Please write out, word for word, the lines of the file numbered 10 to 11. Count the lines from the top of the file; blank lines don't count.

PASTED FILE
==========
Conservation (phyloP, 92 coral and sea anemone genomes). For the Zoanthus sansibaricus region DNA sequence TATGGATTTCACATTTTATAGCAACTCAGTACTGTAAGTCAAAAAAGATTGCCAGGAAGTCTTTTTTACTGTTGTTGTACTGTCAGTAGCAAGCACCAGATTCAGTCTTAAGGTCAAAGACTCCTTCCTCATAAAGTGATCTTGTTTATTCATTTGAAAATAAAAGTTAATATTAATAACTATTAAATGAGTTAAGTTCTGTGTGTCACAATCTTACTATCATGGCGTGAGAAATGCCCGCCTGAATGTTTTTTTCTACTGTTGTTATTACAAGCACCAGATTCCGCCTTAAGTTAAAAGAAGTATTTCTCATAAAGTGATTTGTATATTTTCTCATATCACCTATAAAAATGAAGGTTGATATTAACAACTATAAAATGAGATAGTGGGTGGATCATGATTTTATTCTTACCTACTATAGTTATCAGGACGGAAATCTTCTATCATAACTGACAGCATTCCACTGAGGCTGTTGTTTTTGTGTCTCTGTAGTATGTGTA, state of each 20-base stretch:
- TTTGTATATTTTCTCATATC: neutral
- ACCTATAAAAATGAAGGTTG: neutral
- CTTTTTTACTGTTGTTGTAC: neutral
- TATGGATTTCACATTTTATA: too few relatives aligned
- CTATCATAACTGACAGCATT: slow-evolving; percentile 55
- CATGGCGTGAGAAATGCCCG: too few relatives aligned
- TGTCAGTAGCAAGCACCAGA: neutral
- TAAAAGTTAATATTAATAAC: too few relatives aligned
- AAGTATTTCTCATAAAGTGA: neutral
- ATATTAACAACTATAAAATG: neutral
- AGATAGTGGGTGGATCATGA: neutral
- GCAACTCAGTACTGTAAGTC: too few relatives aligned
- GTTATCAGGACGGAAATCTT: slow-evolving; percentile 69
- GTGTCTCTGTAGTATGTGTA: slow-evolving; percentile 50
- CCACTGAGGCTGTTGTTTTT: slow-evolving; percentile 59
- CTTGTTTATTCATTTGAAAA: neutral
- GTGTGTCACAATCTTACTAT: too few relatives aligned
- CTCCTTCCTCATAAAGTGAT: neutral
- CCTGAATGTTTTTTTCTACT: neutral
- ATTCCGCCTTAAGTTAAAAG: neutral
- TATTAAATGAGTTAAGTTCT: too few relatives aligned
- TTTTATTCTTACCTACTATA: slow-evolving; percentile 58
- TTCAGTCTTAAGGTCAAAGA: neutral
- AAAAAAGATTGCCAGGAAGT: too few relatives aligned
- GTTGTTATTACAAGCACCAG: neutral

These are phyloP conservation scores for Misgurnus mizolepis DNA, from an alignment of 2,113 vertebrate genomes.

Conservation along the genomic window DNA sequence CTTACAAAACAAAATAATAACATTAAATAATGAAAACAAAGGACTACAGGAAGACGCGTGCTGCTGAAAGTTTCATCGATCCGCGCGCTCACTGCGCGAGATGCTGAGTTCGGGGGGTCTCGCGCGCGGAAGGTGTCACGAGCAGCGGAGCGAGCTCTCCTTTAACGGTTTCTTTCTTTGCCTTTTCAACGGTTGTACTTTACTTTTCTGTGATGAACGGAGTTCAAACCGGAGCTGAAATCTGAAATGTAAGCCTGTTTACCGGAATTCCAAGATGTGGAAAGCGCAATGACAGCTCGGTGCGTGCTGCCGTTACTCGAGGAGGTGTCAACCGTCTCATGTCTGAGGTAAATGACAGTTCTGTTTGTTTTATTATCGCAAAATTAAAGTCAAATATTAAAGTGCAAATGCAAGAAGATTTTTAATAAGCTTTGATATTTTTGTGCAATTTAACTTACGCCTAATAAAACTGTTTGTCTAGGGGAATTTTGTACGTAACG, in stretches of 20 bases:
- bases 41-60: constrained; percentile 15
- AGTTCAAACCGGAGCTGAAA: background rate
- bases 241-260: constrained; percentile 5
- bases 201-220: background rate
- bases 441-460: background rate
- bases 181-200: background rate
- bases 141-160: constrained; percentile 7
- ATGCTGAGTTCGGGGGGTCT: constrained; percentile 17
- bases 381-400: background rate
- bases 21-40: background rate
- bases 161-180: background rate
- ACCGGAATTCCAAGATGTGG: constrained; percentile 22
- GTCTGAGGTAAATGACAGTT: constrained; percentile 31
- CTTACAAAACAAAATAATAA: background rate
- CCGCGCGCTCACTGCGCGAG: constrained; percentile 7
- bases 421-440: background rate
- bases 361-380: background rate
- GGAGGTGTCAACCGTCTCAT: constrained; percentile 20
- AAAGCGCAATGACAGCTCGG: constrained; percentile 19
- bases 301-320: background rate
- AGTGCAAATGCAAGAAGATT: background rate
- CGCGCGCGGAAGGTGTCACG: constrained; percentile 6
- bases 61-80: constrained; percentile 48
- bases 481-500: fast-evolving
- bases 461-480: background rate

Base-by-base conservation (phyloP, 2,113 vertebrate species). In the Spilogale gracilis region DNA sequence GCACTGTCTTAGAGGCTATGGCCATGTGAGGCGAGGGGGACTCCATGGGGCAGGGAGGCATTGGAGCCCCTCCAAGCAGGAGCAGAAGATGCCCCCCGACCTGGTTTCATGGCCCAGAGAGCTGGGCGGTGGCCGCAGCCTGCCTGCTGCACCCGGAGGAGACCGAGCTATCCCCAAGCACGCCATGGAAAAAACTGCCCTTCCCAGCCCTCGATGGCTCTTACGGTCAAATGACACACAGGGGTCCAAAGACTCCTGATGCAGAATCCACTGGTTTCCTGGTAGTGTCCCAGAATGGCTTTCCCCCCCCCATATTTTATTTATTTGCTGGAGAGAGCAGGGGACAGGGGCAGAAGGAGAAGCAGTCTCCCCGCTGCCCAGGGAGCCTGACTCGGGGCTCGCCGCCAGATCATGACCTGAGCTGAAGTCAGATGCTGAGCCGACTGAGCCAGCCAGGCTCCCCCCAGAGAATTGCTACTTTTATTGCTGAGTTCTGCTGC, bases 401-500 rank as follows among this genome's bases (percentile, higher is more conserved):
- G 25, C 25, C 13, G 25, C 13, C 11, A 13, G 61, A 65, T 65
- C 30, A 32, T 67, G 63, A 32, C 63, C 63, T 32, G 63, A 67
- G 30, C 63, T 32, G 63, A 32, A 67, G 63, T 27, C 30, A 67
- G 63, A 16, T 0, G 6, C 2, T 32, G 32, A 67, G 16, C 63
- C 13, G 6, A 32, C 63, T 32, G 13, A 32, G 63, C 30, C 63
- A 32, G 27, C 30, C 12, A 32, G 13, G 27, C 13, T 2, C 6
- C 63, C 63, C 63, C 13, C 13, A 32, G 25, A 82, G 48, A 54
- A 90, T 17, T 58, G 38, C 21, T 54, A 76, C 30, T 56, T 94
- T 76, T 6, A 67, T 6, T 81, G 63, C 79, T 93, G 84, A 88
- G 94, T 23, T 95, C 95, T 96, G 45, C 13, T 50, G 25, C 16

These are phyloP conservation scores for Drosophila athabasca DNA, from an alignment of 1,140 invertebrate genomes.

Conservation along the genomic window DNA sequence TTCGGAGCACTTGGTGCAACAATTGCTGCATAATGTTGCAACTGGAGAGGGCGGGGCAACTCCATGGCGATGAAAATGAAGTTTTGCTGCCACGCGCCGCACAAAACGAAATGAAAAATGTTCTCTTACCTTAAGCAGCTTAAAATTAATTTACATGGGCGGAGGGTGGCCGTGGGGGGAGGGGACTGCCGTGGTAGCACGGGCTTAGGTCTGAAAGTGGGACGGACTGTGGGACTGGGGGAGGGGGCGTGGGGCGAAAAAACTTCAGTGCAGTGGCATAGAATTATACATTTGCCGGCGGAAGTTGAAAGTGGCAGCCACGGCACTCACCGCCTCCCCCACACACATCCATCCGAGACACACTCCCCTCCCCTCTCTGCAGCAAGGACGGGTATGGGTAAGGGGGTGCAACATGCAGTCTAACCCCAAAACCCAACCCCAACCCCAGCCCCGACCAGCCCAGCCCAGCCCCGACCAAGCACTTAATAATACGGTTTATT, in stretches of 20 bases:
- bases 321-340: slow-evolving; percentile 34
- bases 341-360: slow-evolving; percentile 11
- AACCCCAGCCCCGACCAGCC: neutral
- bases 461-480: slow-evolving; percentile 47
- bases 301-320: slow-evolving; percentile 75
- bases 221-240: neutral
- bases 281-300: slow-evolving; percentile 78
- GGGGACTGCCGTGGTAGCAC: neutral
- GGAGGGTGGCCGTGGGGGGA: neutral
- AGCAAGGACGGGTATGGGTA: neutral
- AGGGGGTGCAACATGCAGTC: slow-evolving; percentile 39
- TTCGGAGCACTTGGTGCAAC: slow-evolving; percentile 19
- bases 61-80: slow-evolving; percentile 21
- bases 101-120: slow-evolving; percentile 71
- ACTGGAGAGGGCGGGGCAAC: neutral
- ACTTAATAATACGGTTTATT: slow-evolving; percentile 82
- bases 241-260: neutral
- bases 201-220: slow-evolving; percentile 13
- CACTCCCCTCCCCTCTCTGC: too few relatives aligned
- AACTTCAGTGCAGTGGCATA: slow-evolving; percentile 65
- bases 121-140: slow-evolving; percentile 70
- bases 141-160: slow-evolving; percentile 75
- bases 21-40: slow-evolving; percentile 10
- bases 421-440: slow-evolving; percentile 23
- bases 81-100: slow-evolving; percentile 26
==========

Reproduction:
- AAGTATTTCTCATAAAGTGA: neutral
- ATATTAACAACTATAAAATG: neutral